Adding to the conversation
Outside of addressing the enhanced expectations of healthcare facilities, design professionals can also propose green avenues that add even more value—for example, identifying investments that will significantly reduce operating costs, such as energy-saving modifications to systems.

Also, understanding land use development trends, changes in regulations, and emerging technologies from other industries enable firms to identify opportunities that may not be on a healthcare executive's radar screen. "I would love to have the architectural community think through the sustainability innovations people are doing outside of healthcare and how to apply them in a healthcare setting,” Dameron Hospital’s Auerbach says.

Often, facilities engineers don't have the resources to build a business case for sustainability projects, so identifying the cost savings from these types of overhead-reducing improvements and presenting them to administrators is an opportunity for design professionals to generate new projects.

Recognizing sustainability opportunities during master planning is another way to gain work that wasn’t part of a capital program. Trend analysis and projections of future needs also enable design professionals to identify sustainability projects that facilitate land use entitlements or reduce future overhead costs by saving water, energy, and other resources.

Even after construction projects are completed, firms stand to gain additional business by developing programs to share expert knowledge with facilities staffs. "Work needs to be done marrying the sustainable features of the building with operating the facility, to make sure these systems can be practically utilized for a long period of time,” says Tina Segrove, director of facilities at John Muir Medical Center in Concord, Calif.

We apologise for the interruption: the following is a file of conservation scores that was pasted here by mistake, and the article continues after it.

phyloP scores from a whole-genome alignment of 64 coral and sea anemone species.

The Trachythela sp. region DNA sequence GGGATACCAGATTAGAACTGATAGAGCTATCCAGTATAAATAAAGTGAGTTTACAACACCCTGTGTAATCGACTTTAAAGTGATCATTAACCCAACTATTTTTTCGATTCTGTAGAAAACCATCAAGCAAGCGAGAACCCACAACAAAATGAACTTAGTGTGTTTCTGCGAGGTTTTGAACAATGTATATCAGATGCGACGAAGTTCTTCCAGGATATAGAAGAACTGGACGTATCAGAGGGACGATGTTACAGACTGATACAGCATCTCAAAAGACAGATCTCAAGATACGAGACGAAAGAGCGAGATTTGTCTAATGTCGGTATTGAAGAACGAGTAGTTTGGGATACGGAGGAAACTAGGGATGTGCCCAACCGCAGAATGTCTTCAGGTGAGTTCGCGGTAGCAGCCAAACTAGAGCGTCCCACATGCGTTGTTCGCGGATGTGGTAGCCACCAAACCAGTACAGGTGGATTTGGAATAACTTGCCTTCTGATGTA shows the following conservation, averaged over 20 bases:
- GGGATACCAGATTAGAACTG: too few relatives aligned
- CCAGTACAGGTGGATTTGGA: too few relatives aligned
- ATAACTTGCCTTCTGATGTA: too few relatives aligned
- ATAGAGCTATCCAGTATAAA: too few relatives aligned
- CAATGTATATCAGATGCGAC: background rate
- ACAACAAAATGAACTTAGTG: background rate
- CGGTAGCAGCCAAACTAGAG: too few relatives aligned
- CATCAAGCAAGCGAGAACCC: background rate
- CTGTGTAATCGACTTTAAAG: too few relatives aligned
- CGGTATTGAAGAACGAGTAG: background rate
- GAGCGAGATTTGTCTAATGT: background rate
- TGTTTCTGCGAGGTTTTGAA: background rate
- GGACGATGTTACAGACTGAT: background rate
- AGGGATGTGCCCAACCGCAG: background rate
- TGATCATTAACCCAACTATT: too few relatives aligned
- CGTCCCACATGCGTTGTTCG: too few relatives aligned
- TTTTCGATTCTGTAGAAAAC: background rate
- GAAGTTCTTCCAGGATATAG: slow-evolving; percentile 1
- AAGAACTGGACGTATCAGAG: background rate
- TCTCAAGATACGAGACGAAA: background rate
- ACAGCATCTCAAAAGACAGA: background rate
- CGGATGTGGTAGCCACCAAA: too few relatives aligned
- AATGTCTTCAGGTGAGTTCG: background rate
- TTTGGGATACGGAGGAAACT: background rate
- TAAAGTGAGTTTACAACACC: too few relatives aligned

Mike Johnson, CEO of Facilities at Regional Medical Center San Jose, in San Jose, Calif., points out that the timing of training is crucial. "When we complete a new building, the designers and installers are required to explain the systems and controls. However, six months down the line when facility operations staff are wanting to fine-tune the system, the designers and installers have finished their work and moved on to something else." Paul Tucker, Director of Facilities at Regional Medical Center San Jose adds, “That’s probably when my team could use a second round of training because by then, they've really gotten to know the system and have a lot more questions about how to optimize the performance of the equipment."

What’s in store?
While the future of healthcare finances remains uncertain, sustainability will continue to be an essential component of healthcare design. As sustainability’s role in design matures, it’s shifting from a nice-to-have feature to a baseline expectation. With these changes, opportunities will emerge for design professionals to leverage their expert knowledge to generate new projects that reduce operating costs, integrate sustainable strategies with operational strategies, expand the definition of sustainability to also focus on safer materials, and return to their healthcare clients after the facility has been built to help optimize the operation of the buildings they designed.

Scott Slotterback is senior environmental performance consultant at SOS Partners in San Francisco. He can be reached at scott.slotterback@gmail.com.